CRAAACK! I take two steps backward, hear screams from the stands, and fall down next to home plate. As I lower my head to the dirt, I spit out a thick mixture of blood and teeth. I was just hit straight in the mouth by an 80 mile-per-hour fastball. When the ambulance arrives, I stand up, to the surprise of terrified parents muttering about possible brain damage. My teammates stare at me as if I have risen from the dead. My solemn, stern coach is crying. I began to think that my life would never be the same, but did not realize that it may have changed in a positive way.
What turned out to be the last baseball game I would play in high school would also prove to be the climax of my decade-long obsession with the sport. For the majority of my childhood, baseball was my life. I did not refer to periods of the year as “winter” or “summer”, but rather “the off-season” and “game time”. My bedroom was filled to the brim with autographed balls, posters, and bats. I could not possibly comprehend how any American citizen could dislike our national pastime, and secretly held grudges against those who did. I could play, too. Boy, could I play. I was a member of the citywide all-star team from the age of 9 onward. I hit my first homerun at age 11, and let everyone I had ever met know it. All of my friends were fellow baseball players, and we would spend long summer days playing catch and homerun derby, talking about how someday we would play together in the big leagues.
High school baseball was something completely different for me. The added pressure brought by weeklong tryouts, brutally lengthy practices, and the hope of progressing toward the Varsity team took some of the fun out of the game. My hobby turned into a hassle, and my nerves began to keep me from playing as well as I could. My dream of being a Varsity baseball player was closer than ever, but I was now playing with the hope of impressing the older players and the head coaches, instead of for my own enjoyment.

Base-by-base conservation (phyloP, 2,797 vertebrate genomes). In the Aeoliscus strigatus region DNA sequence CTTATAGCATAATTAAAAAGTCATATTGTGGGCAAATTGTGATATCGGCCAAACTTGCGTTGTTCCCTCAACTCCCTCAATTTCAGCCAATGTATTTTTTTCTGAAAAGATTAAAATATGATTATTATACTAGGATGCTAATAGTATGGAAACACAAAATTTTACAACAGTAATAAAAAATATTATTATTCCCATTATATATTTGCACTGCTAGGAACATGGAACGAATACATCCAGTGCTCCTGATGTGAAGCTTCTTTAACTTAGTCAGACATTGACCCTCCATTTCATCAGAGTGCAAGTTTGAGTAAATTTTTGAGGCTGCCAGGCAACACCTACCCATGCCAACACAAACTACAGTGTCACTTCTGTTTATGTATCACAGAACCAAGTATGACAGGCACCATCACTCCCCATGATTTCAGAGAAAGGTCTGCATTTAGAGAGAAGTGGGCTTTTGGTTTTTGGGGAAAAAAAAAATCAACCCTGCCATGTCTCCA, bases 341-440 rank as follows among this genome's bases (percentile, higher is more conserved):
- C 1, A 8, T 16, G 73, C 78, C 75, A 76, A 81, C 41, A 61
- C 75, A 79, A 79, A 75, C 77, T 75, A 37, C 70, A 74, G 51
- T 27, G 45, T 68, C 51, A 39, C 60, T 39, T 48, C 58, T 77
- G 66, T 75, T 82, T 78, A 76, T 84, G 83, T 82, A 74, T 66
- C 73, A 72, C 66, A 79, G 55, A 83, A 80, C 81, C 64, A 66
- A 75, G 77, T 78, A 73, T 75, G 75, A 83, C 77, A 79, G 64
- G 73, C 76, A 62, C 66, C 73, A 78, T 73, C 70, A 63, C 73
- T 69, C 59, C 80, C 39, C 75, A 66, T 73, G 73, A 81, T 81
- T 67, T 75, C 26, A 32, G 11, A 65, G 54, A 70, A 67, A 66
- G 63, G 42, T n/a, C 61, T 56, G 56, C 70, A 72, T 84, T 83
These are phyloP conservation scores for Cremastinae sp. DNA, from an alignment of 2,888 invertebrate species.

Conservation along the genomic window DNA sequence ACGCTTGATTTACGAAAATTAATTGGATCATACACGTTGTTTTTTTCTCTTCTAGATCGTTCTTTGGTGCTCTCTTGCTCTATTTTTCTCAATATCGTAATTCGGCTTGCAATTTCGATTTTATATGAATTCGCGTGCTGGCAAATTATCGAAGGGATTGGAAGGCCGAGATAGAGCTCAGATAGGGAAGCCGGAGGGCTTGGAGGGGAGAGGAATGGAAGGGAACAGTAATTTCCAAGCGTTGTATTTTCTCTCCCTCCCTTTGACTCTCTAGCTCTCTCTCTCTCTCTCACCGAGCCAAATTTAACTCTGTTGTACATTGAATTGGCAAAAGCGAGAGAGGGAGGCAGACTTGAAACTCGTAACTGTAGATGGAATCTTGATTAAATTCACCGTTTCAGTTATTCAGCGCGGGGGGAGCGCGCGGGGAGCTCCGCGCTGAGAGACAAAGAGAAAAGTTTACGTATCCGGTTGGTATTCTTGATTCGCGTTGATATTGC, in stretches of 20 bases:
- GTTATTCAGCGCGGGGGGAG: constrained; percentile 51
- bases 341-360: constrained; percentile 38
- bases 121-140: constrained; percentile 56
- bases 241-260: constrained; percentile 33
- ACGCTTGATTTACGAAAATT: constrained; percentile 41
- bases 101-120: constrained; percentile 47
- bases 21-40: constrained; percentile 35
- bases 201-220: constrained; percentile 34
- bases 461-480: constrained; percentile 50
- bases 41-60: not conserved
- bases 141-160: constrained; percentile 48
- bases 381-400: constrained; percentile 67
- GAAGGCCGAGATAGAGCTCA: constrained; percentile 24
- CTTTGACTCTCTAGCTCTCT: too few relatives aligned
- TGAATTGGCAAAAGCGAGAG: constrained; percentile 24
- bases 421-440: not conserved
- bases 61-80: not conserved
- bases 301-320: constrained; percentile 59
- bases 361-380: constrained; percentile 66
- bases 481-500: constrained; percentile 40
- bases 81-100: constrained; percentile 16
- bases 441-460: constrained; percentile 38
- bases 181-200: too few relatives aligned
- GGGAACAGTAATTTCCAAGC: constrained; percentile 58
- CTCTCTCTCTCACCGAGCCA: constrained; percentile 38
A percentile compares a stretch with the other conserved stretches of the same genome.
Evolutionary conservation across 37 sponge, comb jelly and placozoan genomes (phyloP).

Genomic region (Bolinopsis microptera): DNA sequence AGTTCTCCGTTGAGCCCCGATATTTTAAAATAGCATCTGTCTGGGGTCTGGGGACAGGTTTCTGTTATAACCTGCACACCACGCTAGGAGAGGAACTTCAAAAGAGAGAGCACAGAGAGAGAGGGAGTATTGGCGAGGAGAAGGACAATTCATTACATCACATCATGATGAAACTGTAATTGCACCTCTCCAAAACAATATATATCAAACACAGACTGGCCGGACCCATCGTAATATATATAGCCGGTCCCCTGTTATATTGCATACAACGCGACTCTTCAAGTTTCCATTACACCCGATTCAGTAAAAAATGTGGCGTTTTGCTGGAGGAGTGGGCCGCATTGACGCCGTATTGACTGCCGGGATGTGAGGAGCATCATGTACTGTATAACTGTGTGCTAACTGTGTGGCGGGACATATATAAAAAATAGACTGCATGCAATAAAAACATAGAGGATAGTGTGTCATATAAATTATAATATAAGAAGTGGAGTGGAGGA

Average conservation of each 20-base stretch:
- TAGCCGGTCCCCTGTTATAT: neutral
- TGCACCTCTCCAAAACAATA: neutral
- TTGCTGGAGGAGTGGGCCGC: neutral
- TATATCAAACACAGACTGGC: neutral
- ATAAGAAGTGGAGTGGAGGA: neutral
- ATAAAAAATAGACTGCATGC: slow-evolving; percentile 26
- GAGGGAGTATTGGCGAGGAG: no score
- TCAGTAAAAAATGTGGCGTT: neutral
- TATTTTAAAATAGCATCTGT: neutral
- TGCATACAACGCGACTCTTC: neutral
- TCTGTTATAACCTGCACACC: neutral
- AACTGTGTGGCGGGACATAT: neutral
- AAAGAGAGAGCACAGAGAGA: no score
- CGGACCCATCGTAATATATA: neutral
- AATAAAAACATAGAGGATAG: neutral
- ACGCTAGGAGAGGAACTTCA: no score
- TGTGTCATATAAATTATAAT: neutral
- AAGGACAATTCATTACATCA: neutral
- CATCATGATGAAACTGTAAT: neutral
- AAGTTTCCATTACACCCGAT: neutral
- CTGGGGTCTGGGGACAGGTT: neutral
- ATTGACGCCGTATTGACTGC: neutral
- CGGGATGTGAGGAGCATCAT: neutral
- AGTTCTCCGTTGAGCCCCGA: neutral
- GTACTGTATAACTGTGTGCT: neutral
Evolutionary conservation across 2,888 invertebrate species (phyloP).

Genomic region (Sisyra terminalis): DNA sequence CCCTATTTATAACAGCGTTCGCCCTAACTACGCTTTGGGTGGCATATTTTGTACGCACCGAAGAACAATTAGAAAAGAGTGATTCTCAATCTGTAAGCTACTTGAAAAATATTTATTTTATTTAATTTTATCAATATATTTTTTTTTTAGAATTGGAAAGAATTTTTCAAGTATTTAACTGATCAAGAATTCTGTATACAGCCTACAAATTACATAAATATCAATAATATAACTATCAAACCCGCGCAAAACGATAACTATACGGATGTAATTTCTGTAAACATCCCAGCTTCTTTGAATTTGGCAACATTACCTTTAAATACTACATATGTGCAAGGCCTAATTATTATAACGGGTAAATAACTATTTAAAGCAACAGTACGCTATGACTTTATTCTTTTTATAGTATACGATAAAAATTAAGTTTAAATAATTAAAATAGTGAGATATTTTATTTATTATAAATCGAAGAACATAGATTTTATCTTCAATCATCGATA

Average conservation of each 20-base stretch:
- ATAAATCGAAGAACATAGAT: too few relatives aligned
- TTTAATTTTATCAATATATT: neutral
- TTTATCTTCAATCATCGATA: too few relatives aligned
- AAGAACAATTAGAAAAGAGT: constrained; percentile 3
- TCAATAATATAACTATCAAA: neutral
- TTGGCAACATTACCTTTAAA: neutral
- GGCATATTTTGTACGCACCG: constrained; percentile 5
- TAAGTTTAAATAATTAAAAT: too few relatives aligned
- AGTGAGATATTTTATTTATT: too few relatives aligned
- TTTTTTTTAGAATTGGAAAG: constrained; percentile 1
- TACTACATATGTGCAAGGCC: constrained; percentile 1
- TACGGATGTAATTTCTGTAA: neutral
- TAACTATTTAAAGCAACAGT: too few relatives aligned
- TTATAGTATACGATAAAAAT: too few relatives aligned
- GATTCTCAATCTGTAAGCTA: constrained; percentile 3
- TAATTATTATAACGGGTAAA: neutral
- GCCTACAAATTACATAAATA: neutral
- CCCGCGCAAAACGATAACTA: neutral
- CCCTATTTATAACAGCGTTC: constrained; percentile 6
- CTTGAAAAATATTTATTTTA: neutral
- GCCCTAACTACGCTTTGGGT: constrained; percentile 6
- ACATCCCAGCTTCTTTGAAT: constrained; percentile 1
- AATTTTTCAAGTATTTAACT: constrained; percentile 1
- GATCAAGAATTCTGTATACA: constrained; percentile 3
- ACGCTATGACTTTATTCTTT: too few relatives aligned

After a life-changing moment or a near-death experience, many people choose to re-evaluate their lives. I did something very similar after the warm July night when I lost my teeth. When the pitch came, I thought it was a curveball, and stayed in the box to impress the Varsity players with my bravery. The pitch never curved, and my life has changed drastically ever since. At first, I felt that nothing positive could possibly come out of a fractured jaw, the loss of six front teeth, and a seemingly wasted summer spent traveling to dental appointments and eating soft foods. I quickly realized, however that I did not have to let sports determine the course of my high school life, and that I had numerous other interests and talents to explore. I knew that I would be free to live my life as I truly wanted, and so I gave up my beloved sport. It was one of the hardest decisions I have ever made, but one that has made me into a stronger person.
Before, I could be defined as a “baseball kid”, but now I truly have too many different interests to be grouped into one category. In the year since my injury, I have been able to pursue many new facets of social and academic life. I have found the confidence to do things which I was previously hesitant to do, like join the school chorus, try out for the musical, and even start my own club. By re-evaluating my life through the decision to give up baseball, I have been able to experience many things that my previous sports-minded self would never have considered taking part in. Although my baseball accident was one of the worst events to ever occur in my life, the resulting decisions that I was able to make about my future have profoundly changed my outlook on life and allowed me to find my true self.